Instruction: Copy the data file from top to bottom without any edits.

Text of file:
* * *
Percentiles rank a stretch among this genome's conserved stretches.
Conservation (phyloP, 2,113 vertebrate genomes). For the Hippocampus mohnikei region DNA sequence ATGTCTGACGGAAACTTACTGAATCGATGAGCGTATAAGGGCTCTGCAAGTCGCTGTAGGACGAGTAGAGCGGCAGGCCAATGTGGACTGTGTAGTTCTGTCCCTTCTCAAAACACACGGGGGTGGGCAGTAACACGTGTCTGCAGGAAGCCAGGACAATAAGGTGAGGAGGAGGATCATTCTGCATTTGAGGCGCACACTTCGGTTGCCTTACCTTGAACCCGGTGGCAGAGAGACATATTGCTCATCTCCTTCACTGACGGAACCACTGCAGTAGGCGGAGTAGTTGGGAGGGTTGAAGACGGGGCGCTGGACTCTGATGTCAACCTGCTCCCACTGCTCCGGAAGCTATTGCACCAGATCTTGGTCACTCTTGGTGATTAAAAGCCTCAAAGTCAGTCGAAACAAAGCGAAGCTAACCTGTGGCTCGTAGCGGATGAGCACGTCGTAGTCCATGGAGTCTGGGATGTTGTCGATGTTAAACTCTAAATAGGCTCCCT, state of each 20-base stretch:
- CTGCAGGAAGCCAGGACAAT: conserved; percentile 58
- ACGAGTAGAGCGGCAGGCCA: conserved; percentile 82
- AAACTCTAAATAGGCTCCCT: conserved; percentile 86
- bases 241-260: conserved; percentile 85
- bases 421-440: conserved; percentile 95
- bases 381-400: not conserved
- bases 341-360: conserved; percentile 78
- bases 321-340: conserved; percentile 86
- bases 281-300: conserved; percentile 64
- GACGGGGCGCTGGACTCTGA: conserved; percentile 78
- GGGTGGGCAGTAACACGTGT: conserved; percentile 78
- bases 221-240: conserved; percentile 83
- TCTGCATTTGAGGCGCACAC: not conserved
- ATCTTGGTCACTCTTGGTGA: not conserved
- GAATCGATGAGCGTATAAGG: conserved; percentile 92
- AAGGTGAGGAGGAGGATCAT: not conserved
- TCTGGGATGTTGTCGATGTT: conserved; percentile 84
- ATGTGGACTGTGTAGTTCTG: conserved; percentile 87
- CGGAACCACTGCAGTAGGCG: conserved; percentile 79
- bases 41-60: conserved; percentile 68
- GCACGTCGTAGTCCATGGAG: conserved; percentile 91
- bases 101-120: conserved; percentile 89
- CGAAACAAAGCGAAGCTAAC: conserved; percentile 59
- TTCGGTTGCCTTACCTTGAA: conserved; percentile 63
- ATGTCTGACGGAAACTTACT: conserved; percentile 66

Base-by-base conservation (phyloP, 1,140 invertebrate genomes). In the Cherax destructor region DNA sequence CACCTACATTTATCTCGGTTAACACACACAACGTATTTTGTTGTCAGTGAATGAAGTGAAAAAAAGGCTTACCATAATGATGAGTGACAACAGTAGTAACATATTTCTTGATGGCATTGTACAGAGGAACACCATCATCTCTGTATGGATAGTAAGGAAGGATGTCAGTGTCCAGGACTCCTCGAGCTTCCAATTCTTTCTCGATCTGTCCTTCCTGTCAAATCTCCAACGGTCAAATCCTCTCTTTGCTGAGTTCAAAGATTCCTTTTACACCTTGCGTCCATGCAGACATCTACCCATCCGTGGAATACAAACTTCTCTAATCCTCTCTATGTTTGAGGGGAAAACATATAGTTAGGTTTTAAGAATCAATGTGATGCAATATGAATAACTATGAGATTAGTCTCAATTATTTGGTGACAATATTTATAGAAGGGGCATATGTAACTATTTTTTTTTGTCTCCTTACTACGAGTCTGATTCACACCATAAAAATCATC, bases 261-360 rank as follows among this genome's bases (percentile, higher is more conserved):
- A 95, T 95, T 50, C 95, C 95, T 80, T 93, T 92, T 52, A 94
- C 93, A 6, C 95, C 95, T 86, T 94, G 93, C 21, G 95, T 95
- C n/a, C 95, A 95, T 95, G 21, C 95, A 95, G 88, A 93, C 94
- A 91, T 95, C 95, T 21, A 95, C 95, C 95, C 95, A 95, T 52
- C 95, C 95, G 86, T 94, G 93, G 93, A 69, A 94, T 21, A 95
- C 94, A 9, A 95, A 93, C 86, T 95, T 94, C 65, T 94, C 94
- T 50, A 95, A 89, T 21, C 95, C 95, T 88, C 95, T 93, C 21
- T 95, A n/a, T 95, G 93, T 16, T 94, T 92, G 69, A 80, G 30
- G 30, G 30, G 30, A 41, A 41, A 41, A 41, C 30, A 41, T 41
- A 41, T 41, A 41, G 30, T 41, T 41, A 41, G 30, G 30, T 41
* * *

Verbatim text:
Percentiles rank a stretch among this genome's conserved stretches.
Conservation (phyloP, 2,113 vertebrate genomes). For the Hippocampus mohnikei region DNA sequence ATGTCTGACGGAAACTTACTGAATCGATGAGCGTATAAGGGCTCTGCAAGTCGCTGTAGGACGAGTAGAGCGGCAGGCCAATGTGGACTGTGTAGTTCTGTCCCTTCTCAAAACACACGGGGGTGGGCAGTAACACGTGTCTGCAGGAAGCCAGGACAATAAGGTGAGGAGGAGGATCATTCTGCATTTGAGGCGCACACTTCGGTTGCCTTACCTTGAACCCGGTGGCAGAGAGACATATTGCTCATCTCCTTCACTGACGGAACCACTGCAGTAGGCGGAGTAGTTGGGAGGGTTGAAGACGGGGCGCTGGACTCTGATGTCAACCTGCTCCCACTGCTCCGGAAGCTATTGCACCAGATCTTGGTCACTCTTGGTGATTAAAAGCCTCAAAGTCAGTCGAAACAAAGCGAAGCTAACCTGTGGCTCGTAGCGGATGAGCACGTCGTAGTCCATGGAGTCTGGGATGTTGTCGATGTTAAACTCTAAATAGGCTCCCT, state of each 20-base stretch:
- CTGCAGGAAGCCAGGACAAT: conserved; percentile 58
- ACGAGTAGAGCGGCAGGCCA: conserved; percentile 82
- AAACTCTAAATAGGCTCCCT: conserved; percentile 86
- bases 241-260: conserved; percentile 85
- bases 421-440: conserved; percentile 95
- bases 381-400: not conserved
- bases 341-360: conserved; percentile 78
- bases 321-340: conserved; percentile 86
- bases 281-300: conserved; percentile 64
- GACGGGGCGCTGGACTCTGA: conserved; percentile 78
- GGGTGGGCAGTAACACGTGT: conserved; percentile 78
- bases 221-240: conserved; percentile 83
- TCTGCATTTGAGGCGCACAC: not conserved
- ATCTTGGTCACTCTTGGTGA: not conserved
- GAATCGATGAGCGTATAAGG: conserved; percentile 92
- AAGGTGAGGAGGAGGATCAT: not conserved
- TCTGGGATGTTGTCGATGTT: conserved; percentile 84
- ATGTGGACTGTGTAGTTCTG: conserved; percentile 87
- CGGAACCACTGCAGTAGGCG: conserved; percentile 79
- bases 41-60: conserved; percentile 68
- GCACGTCGTAGTCCATGGAG: conserved; percentile 91
- bases 101-120: conserved; percentile 89
- CGAAACAAAGCGAAGCTAAC: conserved; percentile 59
- TTCGGTTGCCTTACCTTGAA: conserved; percentile 63
- ATGTCTGACGGAAACTTACT: conserved; percentile 66

Base-by-base conservation (phyloP, 1,140 invertebrate genomes). In the Cherax destructor region DNA sequence CACCTACATTTATCTCGGTTAACACACACAACGTATTTTGTTGTCAGTGAATGAAGTGAAAAAAAGGCTTACCATAATGATGAGTGACAACAGTAGTAACATATTTCTTGATGGCATTGTACAGAGGAACACCATCATCTCTGTATGGATAGTAAGGAAGGATGTCAGTGTCCAGGACTCCTCGAGCTTCCAATTCTTTCTCGATCTGTCCTTCCTGTCAAATCTCCAACGGTCAAATCCTCTCTTTGCTGAGTTCAAAGATTCCTTTTACACCTTGCGTCCATGCAGACATCTACCCATCCGTGGAATACAAACTTCTCTAATCCTCTCTATGTTTGAGGGGAAAACATATAGTTAGGTTTTAAGAATCAATGTGATGCAATATGAATAACTATGAGATTAGTCTCAATTATTTGGTGACAATATTTATAGAAGGGGCATATGTAACTATTTTTTTTTGTCTCCTTACTACGAGTCTGATTCACACCATAAAAATCATC, bases 261-360 rank as follows among this genome's bases (percentile, higher is more conserved):
- A 95, T 95, T 50, C 95, C 95, T 80, T 93, T 92, T 52, A 94
- C 93, A 6, C 95, C 95, T 86, T 94, G 93, C 21, G 95, T 95
- C n/a, C 95, A 95, T 95, G 21, C 95, A 95, G 88, A 93, C 94
- A 91, T 95, C 95, T 21, A 95, C 95, C 95, C 95, A 95, T 52
- C 95, C 95, G 86, T 94, G 93, G 93, A 69, A 94, T 21, A 95
- C 94, A 9, A 95, A 93, C 86, T 95, T 94, C 65, T 94, C 94
- T 50, A 95, A 89, T 21, C 95, C 95, T 88, C 95, T 93, C 21
- T 95, A n/a, T 95, G 93, T 16, T 94, T 92, G 69, A 80, G 30
- G 30, G 30, G 30, A 41, A 41, A 41, A 41, C 30, A 41, T 41
- A 41, T 41, A 41, G 30, T 41, T 41, A 41, G 30, G 30, T 41